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Finding a Mean in a Survey


Date: 03/13/2002 at 10:59:12
From: Lisa Albuquerque
Subject: Figuring out a mean from a group of numbers

I am working on a survey project and have to figure out how to get a 
mean from a group of numbers after extracting a certain group of 
survey respondents. The responses were Slightly Disagree, Disagree, 
Neutral, Agree, Strongly Agree, and Don't Know. 
 
It seems as if if I assigned a numerical value to each of the 
categories and then did something magical I could come up with the 
mean response. I've done percentages of the total, assigned values, 
and turned Excel inside out for clues, and am getting more confused by 
the minute. Please tell me how to fix this!  

Thanks,
Lisa Albuquerque


Date: 03/13/2002 at 12:13:01
From: Doctor Ian
Subject: Re: Figuring out a mean from a group of numbers

Hi Lisa,

You might assign the following quantities to the responses:

  -2    Strongly disagree
  -1    Disagree
   0    Neutral
   1    Agree
   2    Strongly agree

Next, you would add up all the responses, and divide by the number of 
responses, e.g., 

         -2 + -2 + -1 + 0 + 0 + 0 + 1 + 1 + 2 + 2 + 2 + 2
  mean = ------------------------------------------------
                             12

If you were doing it by hand, you could simply cancel out some of the 
pairs, 

          +---------------------------------------------+
          |    +------------------------------------+   |
          |    |    +-------------------+           |   |
          |    |    |                   |           |   |
         -2 + -2 + -1 + 0 + 0 + 0 + 1 + 1 + 2 + 2 + 2 + 2
  mean = ------------------------------------------------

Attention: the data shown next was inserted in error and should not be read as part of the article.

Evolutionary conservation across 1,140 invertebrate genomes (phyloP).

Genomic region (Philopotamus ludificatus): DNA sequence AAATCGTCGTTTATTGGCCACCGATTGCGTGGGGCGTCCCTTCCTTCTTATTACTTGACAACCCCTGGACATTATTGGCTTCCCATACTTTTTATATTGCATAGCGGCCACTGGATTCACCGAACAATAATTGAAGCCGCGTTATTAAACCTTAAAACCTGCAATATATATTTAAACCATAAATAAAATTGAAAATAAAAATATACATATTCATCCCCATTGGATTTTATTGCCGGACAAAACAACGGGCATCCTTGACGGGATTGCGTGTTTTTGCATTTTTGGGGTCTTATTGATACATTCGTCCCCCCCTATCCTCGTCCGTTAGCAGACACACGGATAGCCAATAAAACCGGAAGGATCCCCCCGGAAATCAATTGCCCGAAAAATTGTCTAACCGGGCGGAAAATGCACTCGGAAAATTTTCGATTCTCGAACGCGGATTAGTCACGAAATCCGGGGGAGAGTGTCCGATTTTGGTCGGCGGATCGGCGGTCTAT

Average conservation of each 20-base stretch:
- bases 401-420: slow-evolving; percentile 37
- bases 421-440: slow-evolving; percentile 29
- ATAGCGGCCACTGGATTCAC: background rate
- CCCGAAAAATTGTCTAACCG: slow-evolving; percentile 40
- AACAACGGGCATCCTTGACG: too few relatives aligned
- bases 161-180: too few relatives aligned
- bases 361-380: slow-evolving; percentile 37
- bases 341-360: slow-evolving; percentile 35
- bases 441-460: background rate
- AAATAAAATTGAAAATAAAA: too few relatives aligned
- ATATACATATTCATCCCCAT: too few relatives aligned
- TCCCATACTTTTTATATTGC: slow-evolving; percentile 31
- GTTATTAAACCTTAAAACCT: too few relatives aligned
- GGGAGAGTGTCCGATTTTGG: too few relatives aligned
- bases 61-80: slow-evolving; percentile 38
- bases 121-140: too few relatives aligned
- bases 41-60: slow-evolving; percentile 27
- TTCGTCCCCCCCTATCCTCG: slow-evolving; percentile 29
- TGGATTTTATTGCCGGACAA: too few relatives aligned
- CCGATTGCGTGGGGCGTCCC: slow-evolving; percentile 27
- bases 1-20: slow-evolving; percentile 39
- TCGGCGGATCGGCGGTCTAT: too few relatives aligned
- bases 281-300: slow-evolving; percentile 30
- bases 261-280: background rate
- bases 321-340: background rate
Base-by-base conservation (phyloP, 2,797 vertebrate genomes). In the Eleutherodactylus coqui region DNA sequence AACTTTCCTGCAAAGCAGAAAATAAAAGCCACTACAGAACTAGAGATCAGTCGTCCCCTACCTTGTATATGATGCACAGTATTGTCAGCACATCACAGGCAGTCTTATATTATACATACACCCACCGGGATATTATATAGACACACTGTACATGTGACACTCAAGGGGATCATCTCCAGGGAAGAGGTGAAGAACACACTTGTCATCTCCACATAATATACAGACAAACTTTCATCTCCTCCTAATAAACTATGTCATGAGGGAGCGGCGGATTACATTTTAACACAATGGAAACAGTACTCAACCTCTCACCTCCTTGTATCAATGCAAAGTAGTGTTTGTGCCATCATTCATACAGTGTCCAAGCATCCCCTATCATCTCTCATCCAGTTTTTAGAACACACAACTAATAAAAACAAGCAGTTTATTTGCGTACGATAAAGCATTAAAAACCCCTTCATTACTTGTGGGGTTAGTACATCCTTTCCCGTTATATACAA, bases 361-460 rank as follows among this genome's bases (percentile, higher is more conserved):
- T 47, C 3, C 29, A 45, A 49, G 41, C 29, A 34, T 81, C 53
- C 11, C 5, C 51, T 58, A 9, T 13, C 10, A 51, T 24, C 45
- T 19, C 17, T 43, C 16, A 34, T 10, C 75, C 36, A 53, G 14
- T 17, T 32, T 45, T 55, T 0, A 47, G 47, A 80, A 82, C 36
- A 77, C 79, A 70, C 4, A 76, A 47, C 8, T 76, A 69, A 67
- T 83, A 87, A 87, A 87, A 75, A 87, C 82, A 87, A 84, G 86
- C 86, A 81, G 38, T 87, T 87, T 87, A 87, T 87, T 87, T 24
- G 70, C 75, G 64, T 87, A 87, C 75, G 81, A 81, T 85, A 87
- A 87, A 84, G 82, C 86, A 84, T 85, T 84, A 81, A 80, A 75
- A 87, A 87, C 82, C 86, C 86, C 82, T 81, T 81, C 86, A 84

12


         0 + 0 + 0 + 1 + 2 + 2 
  mean = ---------------------- = 5/12
                  12

Note that this does _not_ affect the denominator!

Note that you could assign the values 1 to 5 instead of the values -2 
to 2, and it would work the same way (except you could no longer use 
cancellation). The advantage of the zero-centered scale is that it's 
easier to tell at a glance what a particular value _means_. It's much 
easier to interpret a diagram like 


       Disagree <--------+--------> Agree
                     #### 
                      ###
                          ########
                          ##
                 ########
                   ######
                          ####

than a diagram like 

         Disagree +--------------------+ Agree
                   ####
                   ##
                   ##############
                   ###################
                   ############
                   #####
                   ###################
 
Choosing the right notation is often half the battle.

Does this help? 

- Doctor Ian, The Math Forum
  http://mathforum.org/dr.math/   


Date: 03/13/2002 at 14:30:22
From: Lisa Albuquerque
Subject: Figuring out a mean from a group of numbers

Dr. Ian - 

Thanks so much for your response. I followed your weighting suggestion 
and got the answers I need.  Thanks so much for the very quick 
response! 

Lisa
    
Associated Topics:
High School Statistics

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